As Portlandia enters its fifth season, longtime fans are probably wondering how the hipster-than-thou IFC sketch comedy can keep things fresh without rehashing the same, old themes or revisiting sketches. (Though we wouldn’t be that opposed to a “Dream of the 1790s” video.) But this season’s first episode, “The Story of Toni and Candace,” Carrie Brownstein and Fred Armisen, along with the show’s director and co-creator Jonathan Krisel, have Portlandified the tired TV flashback trope, much to our delight.
Instead of running one or two loose storylines through an entire episode between the standalone sketches, “The Story of Toni and Candace,” shakes up the Portlandia formula. It focuses on a single narrative that reveals how our two favorite feminist bookstore owners met and opened their beloved Women & Women First. And my, my, they’ve come a long way.
The opening sketch dives right into the story. A local reporter from the Killingsworth Neighborhood News enters the store and asks for an interview. Though he’s only writing a 50-word blurb about Women and Women First’s hours, address, bathroom facilities, etc., Toni (Brownstein) and Candace (Armisen) launch into their story. They set the scene: 1991 in Manhattan, where Candace works as a senior vice president of Crown Books, and Toni is her counterpart at competitor B. Dalton, “making sure there was a B. Dalton in every mall in America.” The brilliance of the setup is terrific—for those of us who went to the mall and experienced B. Dalton books—but the humor may be lost on Millennial viewers and younger.
Gone are the beads, Birkenstocks and uber-political correctness of Portland. The Manhattan throwback episode features a lot of big hair and ass-slapping. Toni and Candace faced a lot of misogynistic treatment a la The Wolf of Wall Street from their co-workers and especially their bosses, like Bruce (Peter Giles). We learn the shocking truth about our fav “feminists”: they bought into the boys’ club back in the day, and endured the sexual overtures and harassment. Bruce pits the women against each other for the one VP job available in “Chick Lit” after B. Dalton acquired Crown Books to form the largest bookstore in America: Cralton.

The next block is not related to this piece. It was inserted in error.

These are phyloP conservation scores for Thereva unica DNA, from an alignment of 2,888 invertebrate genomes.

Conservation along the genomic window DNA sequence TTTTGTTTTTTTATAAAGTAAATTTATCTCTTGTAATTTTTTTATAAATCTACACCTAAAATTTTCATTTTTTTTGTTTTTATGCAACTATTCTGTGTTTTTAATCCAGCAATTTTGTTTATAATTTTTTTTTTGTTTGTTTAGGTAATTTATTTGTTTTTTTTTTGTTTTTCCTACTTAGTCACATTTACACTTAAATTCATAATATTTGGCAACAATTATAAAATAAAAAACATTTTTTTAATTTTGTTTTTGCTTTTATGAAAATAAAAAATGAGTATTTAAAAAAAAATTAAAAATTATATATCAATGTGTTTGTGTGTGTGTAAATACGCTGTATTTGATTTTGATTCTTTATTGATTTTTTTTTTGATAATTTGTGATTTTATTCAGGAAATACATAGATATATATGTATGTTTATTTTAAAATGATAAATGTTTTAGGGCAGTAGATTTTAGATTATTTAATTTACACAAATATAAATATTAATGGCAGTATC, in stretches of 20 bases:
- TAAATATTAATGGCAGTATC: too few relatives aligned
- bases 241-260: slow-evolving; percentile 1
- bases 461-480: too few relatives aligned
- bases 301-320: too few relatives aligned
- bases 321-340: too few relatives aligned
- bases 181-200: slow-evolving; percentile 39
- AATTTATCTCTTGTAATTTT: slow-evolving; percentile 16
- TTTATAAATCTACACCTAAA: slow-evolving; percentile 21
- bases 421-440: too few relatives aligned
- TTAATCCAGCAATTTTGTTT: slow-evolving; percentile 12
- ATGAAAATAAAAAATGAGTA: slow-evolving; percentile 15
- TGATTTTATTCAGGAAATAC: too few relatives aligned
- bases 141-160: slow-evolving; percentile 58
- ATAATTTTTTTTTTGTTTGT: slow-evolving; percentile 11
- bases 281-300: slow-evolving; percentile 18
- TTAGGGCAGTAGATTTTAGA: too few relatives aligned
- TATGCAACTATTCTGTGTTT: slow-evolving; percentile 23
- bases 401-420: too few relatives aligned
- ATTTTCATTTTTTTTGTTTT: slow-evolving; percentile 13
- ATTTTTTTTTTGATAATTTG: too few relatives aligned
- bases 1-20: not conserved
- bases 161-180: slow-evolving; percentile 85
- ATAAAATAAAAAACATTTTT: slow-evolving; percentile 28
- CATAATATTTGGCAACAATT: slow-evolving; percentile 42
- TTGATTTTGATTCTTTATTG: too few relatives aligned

While Toni and Candace are somewhat civil to each other, asking innocuous questions like, “Did you watch Murphy Brown last night?” or chit-chatting about Crystal Pepsi, the catfight is definitely on. Both women use different tactics to convince Bruce that the job is hers. Toni works at being just one of the guys, but we watch in disbelief as a very different Candace tries to sleep her way to the top.
The battle for Chick Lit domination comes to a head on the dance floor, in the form of an awesome and riotous dance off—in pumps and power suits—to “The Power” by Snap! Candace wins the contest, but at a price. After sleeping with Bruce, she overhears him say that he has no intention to hiring Toni or Candace. “I need testosterone, I need semen…twigs and berries,” he says. “I don’t care, as long as it’s not a woman.”
A distraught Candace calls Toni to inform her of Bruce’s treachery, and the two women start bonding like sisters. They agree that “chick lit shouldn’t be a term that diminishes women’s place in literature,” giving us that first glimpse into the feminist bookstore owners we’ve grown to love.
They pull a Bosom Buddies on Bruce and get the Cralton job(s). The episode culminates with a big, violent standoff on a yacht, which explains why they had to get as far away from New York and Bruce as possible. The episode leaves the door slightly open for the return of Bruce, which is great, because we’d love to see him go up against Candace and Toni now.
The gender-busting and role reversals in this episode are mind blowing when you think about it: Armisen is a man playing a woman who plays a man to get the job. As Kirk and Jeremy (aka Candace and Toni), they spout sexist lines like, “I think we’re going to give it the manpower that the Chick Lit department needs” and “Did you see the vag on that one?” Offensive? Yes. Funny. Yes. But it all has a point, finally revealing the origins of Toni and Candace’s sometimes misinformed feminism. Portlandia took us by surprise with this episode—in a good way—by shaking up the formula. Hopefully, this great first episode bodes well for the rest of Season Five.
Christine N. Ziemba is a Los Angeles-based freelance pop culture writer and regular contributor to Paste. You can follow her on Twitter.